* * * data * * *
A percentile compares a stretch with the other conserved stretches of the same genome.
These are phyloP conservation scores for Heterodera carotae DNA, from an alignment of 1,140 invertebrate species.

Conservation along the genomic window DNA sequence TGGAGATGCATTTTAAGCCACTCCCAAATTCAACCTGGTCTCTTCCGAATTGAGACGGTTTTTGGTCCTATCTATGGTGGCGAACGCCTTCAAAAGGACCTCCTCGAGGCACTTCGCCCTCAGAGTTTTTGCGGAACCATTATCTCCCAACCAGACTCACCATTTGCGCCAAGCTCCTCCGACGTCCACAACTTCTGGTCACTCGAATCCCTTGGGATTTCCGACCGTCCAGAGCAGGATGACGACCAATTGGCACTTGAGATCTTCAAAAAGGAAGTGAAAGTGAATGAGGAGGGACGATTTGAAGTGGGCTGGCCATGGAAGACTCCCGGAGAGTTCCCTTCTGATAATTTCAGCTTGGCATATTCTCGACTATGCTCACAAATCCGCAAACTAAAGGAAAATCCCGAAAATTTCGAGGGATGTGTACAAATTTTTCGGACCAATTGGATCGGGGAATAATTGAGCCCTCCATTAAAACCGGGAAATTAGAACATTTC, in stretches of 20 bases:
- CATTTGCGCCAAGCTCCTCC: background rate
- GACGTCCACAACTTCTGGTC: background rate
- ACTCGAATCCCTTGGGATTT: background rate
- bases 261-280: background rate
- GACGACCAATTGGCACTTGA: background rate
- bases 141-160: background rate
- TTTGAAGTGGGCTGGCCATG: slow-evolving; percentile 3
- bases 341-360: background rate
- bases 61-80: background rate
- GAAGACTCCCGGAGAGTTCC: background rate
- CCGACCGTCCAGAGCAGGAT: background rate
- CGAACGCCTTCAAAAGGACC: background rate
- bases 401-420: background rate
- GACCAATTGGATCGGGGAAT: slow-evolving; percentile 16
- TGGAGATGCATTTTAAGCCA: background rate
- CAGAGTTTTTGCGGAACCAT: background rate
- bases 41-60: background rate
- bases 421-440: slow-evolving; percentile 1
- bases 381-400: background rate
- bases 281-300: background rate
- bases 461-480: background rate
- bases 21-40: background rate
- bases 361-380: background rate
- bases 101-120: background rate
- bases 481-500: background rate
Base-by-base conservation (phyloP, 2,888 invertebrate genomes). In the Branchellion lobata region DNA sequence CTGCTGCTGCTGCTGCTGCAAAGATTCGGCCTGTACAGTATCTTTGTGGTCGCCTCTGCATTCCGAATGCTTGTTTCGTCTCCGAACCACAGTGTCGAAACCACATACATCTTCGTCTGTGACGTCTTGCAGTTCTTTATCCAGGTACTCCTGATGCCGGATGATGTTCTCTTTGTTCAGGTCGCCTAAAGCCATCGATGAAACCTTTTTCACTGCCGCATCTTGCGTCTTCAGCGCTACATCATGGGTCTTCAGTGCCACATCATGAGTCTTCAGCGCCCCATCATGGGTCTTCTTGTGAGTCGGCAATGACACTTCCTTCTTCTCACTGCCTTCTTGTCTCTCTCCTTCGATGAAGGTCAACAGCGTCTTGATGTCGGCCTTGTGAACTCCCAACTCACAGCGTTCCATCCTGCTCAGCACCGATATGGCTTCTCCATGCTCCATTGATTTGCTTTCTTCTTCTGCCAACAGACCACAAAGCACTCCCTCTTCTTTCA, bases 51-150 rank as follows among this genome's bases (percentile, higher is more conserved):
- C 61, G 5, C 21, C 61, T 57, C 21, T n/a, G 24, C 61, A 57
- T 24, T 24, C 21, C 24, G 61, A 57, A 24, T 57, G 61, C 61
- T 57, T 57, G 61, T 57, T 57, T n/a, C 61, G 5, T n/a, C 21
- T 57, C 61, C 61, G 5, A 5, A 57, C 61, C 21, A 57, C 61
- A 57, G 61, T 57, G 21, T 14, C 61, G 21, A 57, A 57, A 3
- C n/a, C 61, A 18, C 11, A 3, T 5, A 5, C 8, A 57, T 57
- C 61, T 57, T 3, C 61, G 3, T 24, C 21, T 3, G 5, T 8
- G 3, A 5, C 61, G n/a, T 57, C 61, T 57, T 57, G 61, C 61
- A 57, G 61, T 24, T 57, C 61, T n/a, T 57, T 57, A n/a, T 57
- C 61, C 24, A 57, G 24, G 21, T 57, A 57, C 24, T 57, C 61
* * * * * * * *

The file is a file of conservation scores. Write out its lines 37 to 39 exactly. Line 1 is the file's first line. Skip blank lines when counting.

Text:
- G 3, A 5, C 61, G n/a, T 57, C 61, T 57, T 57, G 61, C 61
- A 57, G 61, T 24, T 57, C 61, T n/a, T 57, T 57, A n/a, T 57
- C 61, C 24, A 57, G 24, G 21, T 57, A 57, C 24, T 57, C 61